Fruit Tree Bark Beetle

Disease

Fruit Tree Bark Beetle

Scolytus mali

insect

In a Nutshell

    Boreholes and frass on the trunk or branches of depressed treesIf the bark is cut out and removed, a arrangement of tunnels can be found directly on the sapwoodThis characteristic tunneling resembles a Mayan quipu

Hosts: %1$s

· Apple · Pear · Quince · Cherry · Apricot · Plum · Peach

Symptoms

Females usually choose depressed trees or young trees to lay their eggs. Because of their bark is more robust, healthy trees are less prone to get infested. Exit or entry holes with frass can be found on the trunk or branches. If the bark is cut out and removed, a arrangement of tunnels can be found directly on the sapwood. Females gnaw a longitudinal mother gallery of about 5-6 cm in length (up to 10 cm), and 2 mm in width. As it does so, it lays eggs on small cavities in the sides of this tunnel. After hatching, the larvae bore slightly shorter and narrower galleries underneath the bark, starting from the mother tunnel and nearly perpendicular to it. This characteristic tunneling resembles a Mayan quipu.

Trigger

The symptoms observed on fruit trees are caused by the beetle Scolytus mali. The larvae of these insects are xylophagous, meaning that they feed from the sapwood below the bark. Adults are shining reddish-brown, with a black head and about 2.5-4.5 mm long. Females usually choose weakened trees, pierce a hole through the bark and bore a tunnel into the sapwood. The eggs are laid along this mother gallery, which can reach up to 10 cm in length. After hatching, the larvae bore slightly shorter and narrower galleries underneath the bark, starting from the mother tunnel and nearly perpendicular to it. In spring, the larvae pupate in a nest there. At constant warm temperatures (18-20°C), the adult beetles hatch, bore a tunnel through the bark and fly to other suitable trees to start a new cycle. Infestation is a sign of an existing weakening of the trees, caused e.g. by fungal infection or unfavorable soil conditions.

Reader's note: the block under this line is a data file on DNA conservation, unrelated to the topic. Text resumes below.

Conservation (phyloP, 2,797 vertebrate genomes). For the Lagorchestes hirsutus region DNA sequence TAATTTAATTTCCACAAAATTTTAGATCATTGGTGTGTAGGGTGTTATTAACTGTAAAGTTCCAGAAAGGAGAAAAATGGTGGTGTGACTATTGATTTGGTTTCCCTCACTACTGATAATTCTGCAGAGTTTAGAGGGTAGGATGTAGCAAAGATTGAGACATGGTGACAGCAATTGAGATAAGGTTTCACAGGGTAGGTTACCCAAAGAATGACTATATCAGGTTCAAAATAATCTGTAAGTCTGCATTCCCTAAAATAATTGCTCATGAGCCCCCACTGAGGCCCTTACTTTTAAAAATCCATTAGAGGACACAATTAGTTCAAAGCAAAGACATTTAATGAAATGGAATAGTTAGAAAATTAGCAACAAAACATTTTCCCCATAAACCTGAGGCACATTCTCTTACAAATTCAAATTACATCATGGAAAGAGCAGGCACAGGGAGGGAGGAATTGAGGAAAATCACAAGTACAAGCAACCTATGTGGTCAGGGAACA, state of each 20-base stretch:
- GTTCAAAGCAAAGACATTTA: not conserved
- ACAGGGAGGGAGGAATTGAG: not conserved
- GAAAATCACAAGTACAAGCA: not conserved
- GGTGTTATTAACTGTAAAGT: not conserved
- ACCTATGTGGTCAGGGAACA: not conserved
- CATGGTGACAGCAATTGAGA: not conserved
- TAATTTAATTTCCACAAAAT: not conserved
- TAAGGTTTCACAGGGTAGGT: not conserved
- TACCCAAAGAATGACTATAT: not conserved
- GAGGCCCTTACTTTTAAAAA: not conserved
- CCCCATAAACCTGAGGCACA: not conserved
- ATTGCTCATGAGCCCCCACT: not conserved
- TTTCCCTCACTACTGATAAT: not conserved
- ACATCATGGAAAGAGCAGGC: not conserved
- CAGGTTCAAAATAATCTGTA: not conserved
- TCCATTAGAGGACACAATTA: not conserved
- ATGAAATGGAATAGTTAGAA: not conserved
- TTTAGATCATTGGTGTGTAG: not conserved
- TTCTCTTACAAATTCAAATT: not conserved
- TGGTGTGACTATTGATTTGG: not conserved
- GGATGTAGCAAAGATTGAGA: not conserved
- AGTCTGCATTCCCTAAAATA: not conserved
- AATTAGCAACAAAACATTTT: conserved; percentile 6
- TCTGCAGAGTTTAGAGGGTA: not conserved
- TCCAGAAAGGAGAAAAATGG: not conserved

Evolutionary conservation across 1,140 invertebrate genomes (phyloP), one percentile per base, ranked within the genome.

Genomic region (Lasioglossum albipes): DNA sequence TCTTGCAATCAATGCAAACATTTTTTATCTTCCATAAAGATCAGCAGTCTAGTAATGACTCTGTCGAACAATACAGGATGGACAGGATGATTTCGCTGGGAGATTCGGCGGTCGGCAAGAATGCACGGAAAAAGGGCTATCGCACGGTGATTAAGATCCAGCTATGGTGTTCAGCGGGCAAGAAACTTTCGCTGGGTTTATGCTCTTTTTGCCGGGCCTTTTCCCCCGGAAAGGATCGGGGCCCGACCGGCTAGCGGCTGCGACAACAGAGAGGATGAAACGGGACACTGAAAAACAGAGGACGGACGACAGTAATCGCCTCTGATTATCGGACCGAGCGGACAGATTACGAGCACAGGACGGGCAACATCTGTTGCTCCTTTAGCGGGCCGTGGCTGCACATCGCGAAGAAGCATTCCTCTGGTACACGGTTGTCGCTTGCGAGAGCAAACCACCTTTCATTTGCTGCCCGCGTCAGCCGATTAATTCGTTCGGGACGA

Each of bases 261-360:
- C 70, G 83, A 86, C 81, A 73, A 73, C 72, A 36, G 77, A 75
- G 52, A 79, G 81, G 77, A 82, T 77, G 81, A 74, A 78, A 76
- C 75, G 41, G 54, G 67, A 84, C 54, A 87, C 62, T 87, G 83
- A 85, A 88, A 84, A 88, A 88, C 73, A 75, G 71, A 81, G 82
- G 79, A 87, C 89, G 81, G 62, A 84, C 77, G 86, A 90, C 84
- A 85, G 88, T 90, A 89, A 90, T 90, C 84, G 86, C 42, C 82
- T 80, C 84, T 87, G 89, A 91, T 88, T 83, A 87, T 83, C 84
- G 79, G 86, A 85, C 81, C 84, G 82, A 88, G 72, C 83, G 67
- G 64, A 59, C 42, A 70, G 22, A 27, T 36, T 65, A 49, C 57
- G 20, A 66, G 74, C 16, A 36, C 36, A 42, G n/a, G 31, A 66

Biological Control

Scolytus mali has a large number of predators but few studies have looked at their possible use as biological control in the field. Many species of birds predate on the larvae of Scolytus mali. Braconid parasitoid wasps of the species Spathius brevicaudis could also be effective to control populations. Other wasps of the Chalcid type could also be used (Cheiropachys colon or Dinotiscus aponius, among others).

Chemical Control

Always consider an integrated approach with preventive measures together with biological treatments if available. Pesticide treatments are necessary if populations reach infestation levels and are most effective during the flight of adults. No insecticides are currently available for combating the Fruit Tree Bark Beetle.

Preventive Measures

    Ensure a balanced nutrition to the treesEnsure sufficient water supply but do not overwaterDo not store firewood close to fruit treesUse pheromone traps to monitor the populationsTrap trees or trap branches could also be effectivePrune and burn infected branches or trees




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